Sunday, May 10, 2015

Thick Skin

So you want to be a marketer? Then you better develop thick skin because critics are everywhere.

Recently, a restaurant chain with which I'm quite familiar started a new Birthday Club. The premise is very simple: register online with your birthdate and email address and you will receive a voucher for a free piece of chocolate cake on your birthday. Here were two of my favorite responses on Facebook about the Birthday Club:
  • "Pass. If I wanted to donate to the GOP, I'll do it directly. I'm not interested in funding the GOP via your restaurant's deep campaign pockets. Or at all. You keep your cake and I'll keep my conscience."
  • "Takes such little imagination to please people nowadays! Cake will bring me to your restaurant? Please I have integrity."
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You can't please everyone, so don't even try. Critics are everywhere and let's be honest — some people are just crazy. Develop thick skin and ignore the haters. Stay positive and keep moving forward.

There's never a lack of ideas.

Sunday, April 26, 2015

You Can’t Say No To Everyone

Two years ago, when I wrote the book on setting marketing priorities, inherent in the book, but not specifically discussed in detail, was the need to ignore a lot of marketing opportunities.

In theory, it's easy to do this. But in practice, it's more complicated — at least, for me.

When I was in college, applying for marketing internships in extremely creative ways but never hearing anything back, I vowed that when I was a marketing professional, I would always reply to everyone who contacted me, even if only to say no. "Saying no is better than saying nothing at all," I thought.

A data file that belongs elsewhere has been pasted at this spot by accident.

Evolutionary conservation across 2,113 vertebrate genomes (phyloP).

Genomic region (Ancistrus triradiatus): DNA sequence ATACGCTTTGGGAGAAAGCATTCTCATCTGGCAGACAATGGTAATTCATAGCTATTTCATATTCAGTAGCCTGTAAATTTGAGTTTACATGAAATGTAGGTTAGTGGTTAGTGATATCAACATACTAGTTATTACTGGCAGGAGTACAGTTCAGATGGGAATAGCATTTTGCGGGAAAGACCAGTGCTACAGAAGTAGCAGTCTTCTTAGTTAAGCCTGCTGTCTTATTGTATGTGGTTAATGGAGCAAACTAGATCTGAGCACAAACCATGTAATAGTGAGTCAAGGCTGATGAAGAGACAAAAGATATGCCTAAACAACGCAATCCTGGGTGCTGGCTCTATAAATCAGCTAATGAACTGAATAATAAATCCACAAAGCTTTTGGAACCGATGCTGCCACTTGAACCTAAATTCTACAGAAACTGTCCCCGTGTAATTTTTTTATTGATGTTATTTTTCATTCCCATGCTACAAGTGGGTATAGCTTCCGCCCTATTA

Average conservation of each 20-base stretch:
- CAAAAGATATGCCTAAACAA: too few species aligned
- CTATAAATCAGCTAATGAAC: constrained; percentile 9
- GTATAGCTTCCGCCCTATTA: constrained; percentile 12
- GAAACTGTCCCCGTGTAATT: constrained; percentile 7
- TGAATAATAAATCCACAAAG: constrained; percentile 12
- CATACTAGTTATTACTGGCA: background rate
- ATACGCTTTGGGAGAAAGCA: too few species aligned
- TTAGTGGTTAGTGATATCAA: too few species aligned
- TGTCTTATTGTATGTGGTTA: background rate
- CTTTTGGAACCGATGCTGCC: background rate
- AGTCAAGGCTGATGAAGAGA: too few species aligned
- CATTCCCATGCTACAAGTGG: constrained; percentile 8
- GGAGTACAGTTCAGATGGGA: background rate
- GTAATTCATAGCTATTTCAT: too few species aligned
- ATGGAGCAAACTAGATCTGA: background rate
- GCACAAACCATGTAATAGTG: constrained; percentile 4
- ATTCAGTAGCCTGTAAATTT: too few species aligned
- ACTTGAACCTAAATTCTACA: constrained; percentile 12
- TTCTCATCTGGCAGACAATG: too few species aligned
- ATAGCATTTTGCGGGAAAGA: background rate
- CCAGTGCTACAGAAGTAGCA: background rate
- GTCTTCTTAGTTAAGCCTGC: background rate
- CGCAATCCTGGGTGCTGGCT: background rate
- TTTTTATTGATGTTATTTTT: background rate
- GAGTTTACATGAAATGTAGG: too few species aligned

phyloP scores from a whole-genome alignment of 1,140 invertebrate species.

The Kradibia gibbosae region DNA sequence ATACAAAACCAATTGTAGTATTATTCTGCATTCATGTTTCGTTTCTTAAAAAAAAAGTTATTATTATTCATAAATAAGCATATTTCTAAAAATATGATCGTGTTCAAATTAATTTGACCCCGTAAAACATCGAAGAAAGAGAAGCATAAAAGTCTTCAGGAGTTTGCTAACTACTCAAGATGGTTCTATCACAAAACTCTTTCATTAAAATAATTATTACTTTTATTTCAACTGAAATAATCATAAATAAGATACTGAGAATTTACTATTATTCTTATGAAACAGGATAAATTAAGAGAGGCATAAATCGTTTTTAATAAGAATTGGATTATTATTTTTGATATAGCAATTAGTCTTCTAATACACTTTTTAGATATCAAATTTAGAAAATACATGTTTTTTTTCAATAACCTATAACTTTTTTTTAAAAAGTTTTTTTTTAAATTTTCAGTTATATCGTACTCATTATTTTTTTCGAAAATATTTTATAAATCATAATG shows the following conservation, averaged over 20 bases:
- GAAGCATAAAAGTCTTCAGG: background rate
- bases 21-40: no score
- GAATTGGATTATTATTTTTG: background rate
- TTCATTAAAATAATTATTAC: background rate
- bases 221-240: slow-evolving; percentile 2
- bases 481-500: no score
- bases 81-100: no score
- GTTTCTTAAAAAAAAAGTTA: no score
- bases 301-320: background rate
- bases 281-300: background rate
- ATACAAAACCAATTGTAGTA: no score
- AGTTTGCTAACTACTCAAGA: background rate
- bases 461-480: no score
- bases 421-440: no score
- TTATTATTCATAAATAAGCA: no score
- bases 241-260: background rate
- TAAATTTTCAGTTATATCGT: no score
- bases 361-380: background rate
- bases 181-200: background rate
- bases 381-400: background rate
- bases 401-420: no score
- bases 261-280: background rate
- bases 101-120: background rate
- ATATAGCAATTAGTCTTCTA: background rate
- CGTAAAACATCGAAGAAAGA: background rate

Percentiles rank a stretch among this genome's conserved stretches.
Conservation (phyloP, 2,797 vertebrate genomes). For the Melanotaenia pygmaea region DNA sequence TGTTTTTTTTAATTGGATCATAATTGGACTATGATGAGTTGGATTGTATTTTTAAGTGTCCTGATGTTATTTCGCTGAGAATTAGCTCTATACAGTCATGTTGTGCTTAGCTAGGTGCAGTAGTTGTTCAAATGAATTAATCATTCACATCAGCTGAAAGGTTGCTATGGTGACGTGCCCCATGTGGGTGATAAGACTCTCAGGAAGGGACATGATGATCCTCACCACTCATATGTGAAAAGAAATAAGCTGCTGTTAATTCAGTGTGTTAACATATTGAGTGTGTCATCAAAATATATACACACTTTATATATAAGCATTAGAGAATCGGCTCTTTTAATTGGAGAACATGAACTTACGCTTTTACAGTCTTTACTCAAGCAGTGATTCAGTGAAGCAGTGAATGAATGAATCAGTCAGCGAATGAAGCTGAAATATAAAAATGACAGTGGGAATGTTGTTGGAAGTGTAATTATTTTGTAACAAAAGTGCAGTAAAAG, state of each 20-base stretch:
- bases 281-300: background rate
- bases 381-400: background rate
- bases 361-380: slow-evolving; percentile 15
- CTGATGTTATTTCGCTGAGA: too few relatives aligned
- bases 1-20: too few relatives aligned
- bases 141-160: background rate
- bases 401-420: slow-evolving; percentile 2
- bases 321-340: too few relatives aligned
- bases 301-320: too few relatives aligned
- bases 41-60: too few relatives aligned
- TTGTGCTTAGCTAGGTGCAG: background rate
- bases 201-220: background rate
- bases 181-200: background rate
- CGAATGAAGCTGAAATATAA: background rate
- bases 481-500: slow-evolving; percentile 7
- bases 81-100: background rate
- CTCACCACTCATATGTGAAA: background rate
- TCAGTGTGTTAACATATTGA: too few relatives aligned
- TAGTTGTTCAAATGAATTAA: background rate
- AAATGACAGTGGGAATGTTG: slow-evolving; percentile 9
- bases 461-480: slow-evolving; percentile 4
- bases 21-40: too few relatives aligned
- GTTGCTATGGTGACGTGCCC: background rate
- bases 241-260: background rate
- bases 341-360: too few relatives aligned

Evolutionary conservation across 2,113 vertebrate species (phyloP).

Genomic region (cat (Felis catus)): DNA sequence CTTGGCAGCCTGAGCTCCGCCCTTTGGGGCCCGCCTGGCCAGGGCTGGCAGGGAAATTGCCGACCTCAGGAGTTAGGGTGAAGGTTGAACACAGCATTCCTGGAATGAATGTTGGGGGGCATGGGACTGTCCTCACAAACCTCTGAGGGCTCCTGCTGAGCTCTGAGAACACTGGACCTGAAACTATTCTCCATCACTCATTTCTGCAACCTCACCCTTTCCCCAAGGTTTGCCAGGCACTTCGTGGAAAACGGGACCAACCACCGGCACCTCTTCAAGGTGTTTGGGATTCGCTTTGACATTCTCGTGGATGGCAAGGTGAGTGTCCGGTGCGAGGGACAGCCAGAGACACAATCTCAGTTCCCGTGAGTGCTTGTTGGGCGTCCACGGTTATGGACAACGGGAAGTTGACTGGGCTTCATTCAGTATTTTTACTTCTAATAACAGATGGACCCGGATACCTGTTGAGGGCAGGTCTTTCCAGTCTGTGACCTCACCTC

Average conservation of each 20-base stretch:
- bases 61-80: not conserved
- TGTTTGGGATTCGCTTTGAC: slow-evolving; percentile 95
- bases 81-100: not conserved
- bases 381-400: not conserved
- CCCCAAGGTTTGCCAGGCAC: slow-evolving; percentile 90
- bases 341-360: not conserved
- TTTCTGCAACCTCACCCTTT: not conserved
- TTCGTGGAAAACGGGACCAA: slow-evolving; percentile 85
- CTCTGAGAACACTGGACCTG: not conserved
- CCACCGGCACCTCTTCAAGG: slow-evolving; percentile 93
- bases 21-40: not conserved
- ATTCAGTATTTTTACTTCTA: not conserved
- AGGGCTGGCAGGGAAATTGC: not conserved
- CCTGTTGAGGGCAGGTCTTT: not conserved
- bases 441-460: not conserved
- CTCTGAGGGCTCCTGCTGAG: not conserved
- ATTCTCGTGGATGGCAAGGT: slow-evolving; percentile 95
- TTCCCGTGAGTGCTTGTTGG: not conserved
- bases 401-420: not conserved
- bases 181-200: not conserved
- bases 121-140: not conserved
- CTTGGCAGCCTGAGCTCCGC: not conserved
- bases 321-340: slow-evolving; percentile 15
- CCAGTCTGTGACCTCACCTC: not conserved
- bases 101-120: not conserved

But then I became a professional marketer and realized that's just not possible. There just isn't enough time in the day to respond to every opportunity. From marketing vendor inquiries, donation requests, and people looking to network or land a job, I could easily spend my entire day just saying no.

This is Hard for Me
I struggle with this. I'm a nice guy and I want to pay things forward.

My instinct is to reply to everyone about every opportunity. Some people are good at ignoring opportunities and requests. I am not. It has taken practice.

Sometimes I break down and call or write someone back who is really persistent — just to tell them no. Almost every time, I regret that decision.
  • "I just want to meet you for coffee for 30 minutes. You can spare 30 minutes for a fellow alum, right?"
  • "Our cancer foundation really needs your help. A donation of any size makes a difference." 
Nearly every time I respond to say no, I end up spending even more time explaining why. Nobody wants to hear no.

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As a marketer, you need to feel comfortable in ignoring opportunities that aren't critical to your business or your professional development. (Struggling to know what marketing opportunities are the most important? Read my book.)

On the flip side, if you're a person whose job it is to get marketers to say yes (like my job at Google was for four years), you need to make your pitch relevant and impactful.

Much more on that in future posts.

There's never a lack of ideas.

Tuesday, March 31, 2015

Porta Potties: Hilarious Product Names

I think the most entertaining product names in any one industry belong to the portable toilet industry. Porta potty names are hilarious! Here are eleven real portable toilet companies I found:
See how much I love my readers? I researched porta potties for a long time to find these companies. You're welcome!

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Am I right? Are porta potty names the most entertaining? Or is there another industry with even better names? It just goes to show you — sometimes the stinkier the industry, the better you'll stand out with a clever name.

There's never a lack of ideas.

PS If you're in the mood to see some hilarious slogans from septic tank businesses, check out this Reddit.

Friday, March 6, 2015

Happy Sixth Birthday to My Blog

Another year is in the books and I've still been able to blog once in a while. My blog has never been viewed more than in the past year, so thank you for your increasing interest in what I have to say. And now, according to tradition, I'd like to highlight my favorite posts from the last year: